Diondra Peck is a junior living in Winthrop House, concentrating in Biomedical Engineering with a Secondary in Computer Science. Her particular interests in biomedical engineering are computational anatomical modeling, medical imaging systems, and image analysis software development. Throughout her time at Harvard, she has worked at both The Rowland Institute at Harvard and The Harvard Biorobotics Lab as a research assistant helping to develop applications of computer science and linear algebra for biological and biomedical image processing. Her post-grad plans are to pursue an MD/PhD in Biomedical Engineering and work at the intersection of interventional radiology and computer science, expanding the potential for non-invasive diagnoses and procedures. Always eager to encourage an interest in STEM studies, especially in other black girls, she has delved into leadership and participation in organizations such as The Harvard Society of Black Scientists and Engineers and Science Club for Girls. Diondra is honored to receive this scholarship, and standing in the legacy of Deshaun Hill, Harvard Stephens, and the other recipients further motivates her to continue pursuing her goals and giving back.
Jordan Alston-Harmon '17 is a Government concentrator with a secondary in Sociology living in Adams House. After spending his freshman year at Northwestern University, he transferred to Harvard with a determination to make a difference in his new community. During his first semester at Harvard, he was appointed as co-chair of the Politics of Race and Ethnicity (PRE) initiative within the Institute of Politics (IOP). There, he helped organize weekly discussions between politicians, professors, and PRE members on political issues that intersect with race, such as mass incarceration and immigration. During his two semesters leading this group, he helped increase African-American, Native American, Latino, and Asian representation in the historically homogenous IOP by collaborating with cultural groups on campus. Additionally, Jordan travels off campus once a week to participate in the Youth Prison Tutoring program within the Phillips Brooks House Association. As the son of a single mother, mentors have played an incredibly important role in his life, so this opportunity to mentor young men at a local juvenile detention center has been especially fulfilling for him. Jordan is incredibly passionate about studying law, politics, and government and plans to attend law school after graduation. He is incredibly grateful to be a recipient of the Deshaun Hill & Harvard Stephens Memorial Scholarship and hopes to honor their legacy with the remainder of his time at Harvard and through his future endeavors of ameliorating racial inequities in the legal system.
Jumai Yusuf ’15 is a Neurobiology concentrator on the Mind Brian and Behavior track who is also pursuing a secondary in the Dramatic Arts. Born in Lagos, Nigeria, she now calls Ashland, MA home and is a proud resident of Dunster House. Science and art have always been huge interests of hers, so she has split her time at Harvard between working in research labs and directing shows. In an obvious expression of her devotion to these dual interests, she founded the student organization Science Theater at Harvard College (ST@HC). The mission of ST@HC is to bridge these two often disparate communities, and to create theater that deals with science, technology and its wide implications on society. In the Fall of 2014, with the support of BlackCAST, she created a show called Negative which explored racial stereotypes in a world where the social status of Black and Whites are flipped. In the spring of 2014, she hopes to start research for a Neurobiology thesis, while continuing to direct the sci-fi webseries Absent, and producing the latest ST@HC show. Though she does not know what her future will hold, she hopes that both science and the arts will always remain a huge part of her life. She is grateful and honored to join the legacy of scholars rewarded by the Deshaun Hill & Harvard Stephens Memorial Scholarship.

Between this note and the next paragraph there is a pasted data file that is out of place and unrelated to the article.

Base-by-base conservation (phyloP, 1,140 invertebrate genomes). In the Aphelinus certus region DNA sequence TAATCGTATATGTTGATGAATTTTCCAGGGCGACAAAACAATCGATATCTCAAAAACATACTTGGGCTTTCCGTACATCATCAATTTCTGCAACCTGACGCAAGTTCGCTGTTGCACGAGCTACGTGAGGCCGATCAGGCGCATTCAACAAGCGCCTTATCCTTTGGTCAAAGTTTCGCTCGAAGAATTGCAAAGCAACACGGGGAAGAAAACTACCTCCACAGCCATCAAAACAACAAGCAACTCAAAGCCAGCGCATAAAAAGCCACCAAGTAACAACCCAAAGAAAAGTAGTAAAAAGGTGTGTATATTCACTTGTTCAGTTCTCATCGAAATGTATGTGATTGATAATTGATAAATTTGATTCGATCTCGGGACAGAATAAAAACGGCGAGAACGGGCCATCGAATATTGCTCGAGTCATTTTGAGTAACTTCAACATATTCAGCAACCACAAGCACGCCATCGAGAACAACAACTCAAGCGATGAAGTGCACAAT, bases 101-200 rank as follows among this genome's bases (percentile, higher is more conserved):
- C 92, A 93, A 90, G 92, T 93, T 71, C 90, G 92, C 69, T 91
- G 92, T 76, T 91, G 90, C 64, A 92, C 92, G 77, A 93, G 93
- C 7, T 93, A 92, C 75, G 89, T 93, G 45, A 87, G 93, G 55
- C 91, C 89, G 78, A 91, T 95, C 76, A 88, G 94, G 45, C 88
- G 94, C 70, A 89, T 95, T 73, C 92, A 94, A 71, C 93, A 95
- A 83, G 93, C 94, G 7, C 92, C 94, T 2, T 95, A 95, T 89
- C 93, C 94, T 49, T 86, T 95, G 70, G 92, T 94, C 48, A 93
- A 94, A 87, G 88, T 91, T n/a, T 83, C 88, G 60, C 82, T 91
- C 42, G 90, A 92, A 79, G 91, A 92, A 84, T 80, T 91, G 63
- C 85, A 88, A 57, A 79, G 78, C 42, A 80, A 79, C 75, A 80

Fatima Mubarak ’15 is a chemistry concentrator living in Adams House. She is proud of her work as a research assistant with the Betley group at Harvard, where her research focuses on developing rationally designed trinuclear metal complexes that mimic enzymes found in nature. Fatima also works as a lab teaching fellow for the Harvard Extension School’s introductory organic chemistry course. She hopes that this position will help her to infuse her students with some of the awe she first felt when she truly recognized that the models she drew on her problem sets represented reality in a reaction flask. Although Fatima clearly values the sciences, she also believes that the arts play an important role in understanding our world, and it is for this reason that she serves as the Senior Arts Editor for Muslimah Collegian, a web publication targeted towards adolescent Muslim women. She remains undecided about her plans after graduation, but is strongly considering pursuing a doctorate in chemistry. Fatima is excited to discover what the future will hold.